- But stakeholders must ensure an end to the multiple taxation of telcos
The alleged threat by telecommunications companies working in Nigeria to agitate for an upward review of tariffs in selected states, due to the avalanche of statutory and non-statutory taxes imposed by some state governments, must be resolved without delay.
There is no doubt that telcos are struggling under the burden of a tortuous mix of levies, taxes and charges that significantly inhibit their ability to function effectively. President of the Association of Telecommunications Companies of Nigeria (ATCON), Mr. Olusola Teniola, estimated in October 2018 that mobile telephony operators pay on the aggregate some 23 different taxes to various government agencies at the federal, state and local government levels.
State governments have been particularly active in insisting on the payment of allegedly non-statutory levies and charges by the telcos, and have resorted to shutting down base transceiver stations and denying them Right of Way for their infrastructure. Even where the taxes are legal, they are often poorly assessed and the amounts demanded are sometimes well in excess of what is prescribed. To worsen matters, these charges and taxes are often collected using blatantly extra-legal methods.
For a country with notoriously difficult infrastructure challenges, the imposition of multiple taxes upon businesses that have been forced to build their own infrastructure is patently unfair. There is no reason why a sector which contributes an estimated N1.4 trillion to the national economy every quarter should be subject to such relentless taxation.
However, this admittedly lamentable situation does not give the telcos the right to threaten its long-suffering subscribers with tariff hikes. Their customers are not responsible for multiple taxes and charges, nor are they the ones who resort to crudely thuggish methods of collecting them. Indeed, such tariff increases only worsen the predicament of citizens who have had to contend with consistently below-average services characterized by dropped calls, poor connectivity, price gouging and indifferent customer service.
It is time for the Nigerian Communications Commission (NCC), the industry’s regulatory agency, to decisively step into the matter. Indeed, its apparent silence in the midst of the telcos’ complaints is mystifying, and only gives substance to widespread suspicions that it has abandoned its primary role as regulator. In April last year, the NCC appealed for more time to look into the multiple-taxation complaints of telcos. After nearly twelve months, it must have come up with effective strategies to tackle the problem.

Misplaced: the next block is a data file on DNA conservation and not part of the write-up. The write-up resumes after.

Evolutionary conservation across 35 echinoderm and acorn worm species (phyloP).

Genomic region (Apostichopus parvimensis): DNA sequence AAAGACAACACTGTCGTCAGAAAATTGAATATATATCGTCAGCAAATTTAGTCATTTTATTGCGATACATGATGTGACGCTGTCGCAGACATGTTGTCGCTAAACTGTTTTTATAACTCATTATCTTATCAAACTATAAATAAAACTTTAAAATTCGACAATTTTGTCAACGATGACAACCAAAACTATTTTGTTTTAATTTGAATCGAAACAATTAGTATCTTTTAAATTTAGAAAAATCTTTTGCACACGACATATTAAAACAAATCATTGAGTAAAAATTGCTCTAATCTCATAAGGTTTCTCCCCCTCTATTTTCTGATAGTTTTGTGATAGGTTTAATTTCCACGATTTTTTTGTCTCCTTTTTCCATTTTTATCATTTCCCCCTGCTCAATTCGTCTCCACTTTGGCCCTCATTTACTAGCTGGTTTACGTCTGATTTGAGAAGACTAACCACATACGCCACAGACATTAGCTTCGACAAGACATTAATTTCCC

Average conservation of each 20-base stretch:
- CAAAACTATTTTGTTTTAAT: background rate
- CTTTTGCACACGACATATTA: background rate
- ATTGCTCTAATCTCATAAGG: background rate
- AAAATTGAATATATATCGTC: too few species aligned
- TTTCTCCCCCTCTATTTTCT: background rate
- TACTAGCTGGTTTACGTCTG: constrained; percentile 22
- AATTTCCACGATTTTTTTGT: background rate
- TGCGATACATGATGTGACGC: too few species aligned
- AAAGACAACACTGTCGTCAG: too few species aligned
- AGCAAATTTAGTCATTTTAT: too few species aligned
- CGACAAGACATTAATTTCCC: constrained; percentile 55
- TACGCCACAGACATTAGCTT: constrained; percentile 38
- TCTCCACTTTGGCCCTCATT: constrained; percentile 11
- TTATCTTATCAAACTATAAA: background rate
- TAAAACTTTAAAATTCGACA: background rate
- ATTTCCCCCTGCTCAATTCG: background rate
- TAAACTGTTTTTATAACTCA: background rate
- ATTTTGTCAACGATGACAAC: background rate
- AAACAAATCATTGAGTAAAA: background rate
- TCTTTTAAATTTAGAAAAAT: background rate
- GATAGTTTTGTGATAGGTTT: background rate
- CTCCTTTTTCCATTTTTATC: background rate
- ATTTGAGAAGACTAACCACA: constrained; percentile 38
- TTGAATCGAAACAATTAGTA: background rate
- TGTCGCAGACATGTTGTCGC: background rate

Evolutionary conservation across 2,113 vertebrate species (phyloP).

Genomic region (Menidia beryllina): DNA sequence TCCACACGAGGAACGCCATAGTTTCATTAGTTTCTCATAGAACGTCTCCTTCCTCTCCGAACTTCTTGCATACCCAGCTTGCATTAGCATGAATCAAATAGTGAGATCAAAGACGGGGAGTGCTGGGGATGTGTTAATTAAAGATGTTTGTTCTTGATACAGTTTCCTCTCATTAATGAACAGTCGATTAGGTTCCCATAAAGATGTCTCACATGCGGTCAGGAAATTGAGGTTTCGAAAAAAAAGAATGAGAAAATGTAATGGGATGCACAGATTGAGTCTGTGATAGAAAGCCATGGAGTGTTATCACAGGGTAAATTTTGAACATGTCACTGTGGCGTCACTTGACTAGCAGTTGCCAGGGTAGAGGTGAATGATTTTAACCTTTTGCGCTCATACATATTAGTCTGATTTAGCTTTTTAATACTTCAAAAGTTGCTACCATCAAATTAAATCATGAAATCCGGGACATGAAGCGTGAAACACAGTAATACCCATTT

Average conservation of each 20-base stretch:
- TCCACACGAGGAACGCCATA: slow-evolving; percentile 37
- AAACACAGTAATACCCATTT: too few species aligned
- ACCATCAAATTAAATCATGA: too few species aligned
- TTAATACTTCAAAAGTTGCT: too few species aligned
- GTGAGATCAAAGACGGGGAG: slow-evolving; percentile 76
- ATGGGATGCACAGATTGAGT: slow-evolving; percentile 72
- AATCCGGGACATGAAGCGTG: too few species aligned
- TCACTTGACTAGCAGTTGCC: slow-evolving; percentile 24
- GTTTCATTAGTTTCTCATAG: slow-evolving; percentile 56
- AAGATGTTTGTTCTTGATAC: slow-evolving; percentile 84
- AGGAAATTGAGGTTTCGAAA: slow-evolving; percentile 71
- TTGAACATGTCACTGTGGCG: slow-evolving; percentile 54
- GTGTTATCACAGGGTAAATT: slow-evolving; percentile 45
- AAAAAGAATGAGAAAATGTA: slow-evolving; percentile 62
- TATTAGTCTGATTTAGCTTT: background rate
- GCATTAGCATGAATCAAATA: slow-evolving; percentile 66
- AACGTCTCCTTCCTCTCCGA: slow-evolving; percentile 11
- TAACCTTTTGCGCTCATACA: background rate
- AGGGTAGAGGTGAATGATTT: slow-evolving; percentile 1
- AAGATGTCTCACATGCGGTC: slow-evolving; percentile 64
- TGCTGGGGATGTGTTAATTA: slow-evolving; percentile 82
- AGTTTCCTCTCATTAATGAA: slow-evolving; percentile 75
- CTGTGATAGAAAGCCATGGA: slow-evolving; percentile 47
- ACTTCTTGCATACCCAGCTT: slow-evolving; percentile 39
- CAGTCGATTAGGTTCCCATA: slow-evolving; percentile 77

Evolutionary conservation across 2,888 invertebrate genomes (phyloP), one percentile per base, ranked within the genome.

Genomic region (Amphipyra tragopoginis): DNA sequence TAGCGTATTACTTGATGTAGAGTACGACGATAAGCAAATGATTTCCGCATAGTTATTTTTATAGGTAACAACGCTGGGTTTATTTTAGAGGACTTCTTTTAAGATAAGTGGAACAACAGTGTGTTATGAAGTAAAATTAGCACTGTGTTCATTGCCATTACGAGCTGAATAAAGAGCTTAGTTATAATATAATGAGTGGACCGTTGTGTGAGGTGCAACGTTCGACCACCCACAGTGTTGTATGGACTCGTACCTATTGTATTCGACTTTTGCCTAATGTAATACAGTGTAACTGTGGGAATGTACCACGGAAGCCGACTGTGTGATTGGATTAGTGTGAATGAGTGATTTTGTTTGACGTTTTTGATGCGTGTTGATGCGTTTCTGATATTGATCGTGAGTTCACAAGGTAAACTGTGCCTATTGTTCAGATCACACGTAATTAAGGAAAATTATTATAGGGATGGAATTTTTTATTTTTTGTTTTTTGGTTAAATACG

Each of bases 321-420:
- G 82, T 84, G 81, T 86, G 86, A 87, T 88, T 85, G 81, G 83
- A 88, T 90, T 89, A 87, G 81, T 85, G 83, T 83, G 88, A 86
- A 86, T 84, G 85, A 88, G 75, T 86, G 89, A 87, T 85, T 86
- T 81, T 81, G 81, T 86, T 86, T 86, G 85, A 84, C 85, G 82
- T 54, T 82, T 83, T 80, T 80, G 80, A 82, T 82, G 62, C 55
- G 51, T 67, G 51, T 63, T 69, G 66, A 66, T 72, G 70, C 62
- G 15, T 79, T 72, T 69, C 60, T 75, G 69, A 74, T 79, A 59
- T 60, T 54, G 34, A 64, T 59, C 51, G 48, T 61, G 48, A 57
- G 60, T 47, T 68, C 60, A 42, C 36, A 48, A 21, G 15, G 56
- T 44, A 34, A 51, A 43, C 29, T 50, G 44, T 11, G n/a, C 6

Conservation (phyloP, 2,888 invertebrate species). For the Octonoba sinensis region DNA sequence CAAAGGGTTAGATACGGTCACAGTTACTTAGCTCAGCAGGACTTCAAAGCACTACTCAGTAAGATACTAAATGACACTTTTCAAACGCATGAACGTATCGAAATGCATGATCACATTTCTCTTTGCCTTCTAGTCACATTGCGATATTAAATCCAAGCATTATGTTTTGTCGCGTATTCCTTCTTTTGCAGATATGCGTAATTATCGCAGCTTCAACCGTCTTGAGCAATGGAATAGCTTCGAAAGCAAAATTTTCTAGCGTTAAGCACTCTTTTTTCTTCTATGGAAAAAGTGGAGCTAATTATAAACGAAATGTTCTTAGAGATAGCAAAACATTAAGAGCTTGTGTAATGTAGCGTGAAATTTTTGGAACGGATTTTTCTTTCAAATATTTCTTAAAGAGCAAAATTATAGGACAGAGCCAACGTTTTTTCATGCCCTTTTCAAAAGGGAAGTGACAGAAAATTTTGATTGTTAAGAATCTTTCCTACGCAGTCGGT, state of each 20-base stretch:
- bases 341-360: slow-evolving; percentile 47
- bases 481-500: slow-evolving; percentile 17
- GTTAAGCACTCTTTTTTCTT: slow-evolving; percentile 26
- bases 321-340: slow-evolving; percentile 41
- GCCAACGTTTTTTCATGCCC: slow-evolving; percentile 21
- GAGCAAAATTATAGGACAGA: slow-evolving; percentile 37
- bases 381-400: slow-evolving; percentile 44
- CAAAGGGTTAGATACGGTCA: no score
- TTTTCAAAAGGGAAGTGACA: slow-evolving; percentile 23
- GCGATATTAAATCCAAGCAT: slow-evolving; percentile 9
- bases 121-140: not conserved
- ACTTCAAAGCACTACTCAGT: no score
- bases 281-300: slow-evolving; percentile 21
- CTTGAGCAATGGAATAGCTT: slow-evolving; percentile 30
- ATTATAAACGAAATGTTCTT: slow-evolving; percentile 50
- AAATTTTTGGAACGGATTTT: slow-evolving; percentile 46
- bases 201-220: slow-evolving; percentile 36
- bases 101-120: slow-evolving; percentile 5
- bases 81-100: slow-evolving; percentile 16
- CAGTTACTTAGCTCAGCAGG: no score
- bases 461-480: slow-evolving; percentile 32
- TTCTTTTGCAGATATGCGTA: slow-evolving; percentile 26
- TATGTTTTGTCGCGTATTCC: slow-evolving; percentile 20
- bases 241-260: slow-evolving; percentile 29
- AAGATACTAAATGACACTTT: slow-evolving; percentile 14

The Commission should collate all complaints made by telcos and work with other stakeholders, especially the Ministry of Communications and the Federal Inland Revenue Service (FIRS), to streamline the taxes and charges payable by telcos. In attaining this end, it must ensure that its traditional strategy of convening stakeholder forums does not end up in the usual talkshop.
The state governments which see telcos as cows to be milked to death must be formally warned to adhere to established revenue-collection regulations. Where they prove to be recalcitrant, the telcos must seek redress in court. Indeed, this may be the ultimate solution to the problem, as the state governments concerned are unlikely to be dissuaded from their indulgence in virtual extortion unless they face judicial sanction.
The Federal Government must also be more proactive in addressing the infrastructural challenges which compel telcos to expend so much working capital in the first place. It is tragic that, nearly two decades after the global system for mobile telecommunication (GSM) took off in Nigeria, telcos are still forced to build base stations with double-redundancy power generation, in addition to developing the critical national infrastructure that is taken for granted elsewhere.
All stakeholders in the telecommunications industry must ensure that they contribute meaningfully to a viable solution. Increasing tariffs, even if only selectively, cannot solve the problem. It will inevitably create customer resistance which will in turn lower profits, worsen the operating environment for telcos, and put them in an even worse position than the one they are currently bemoaning.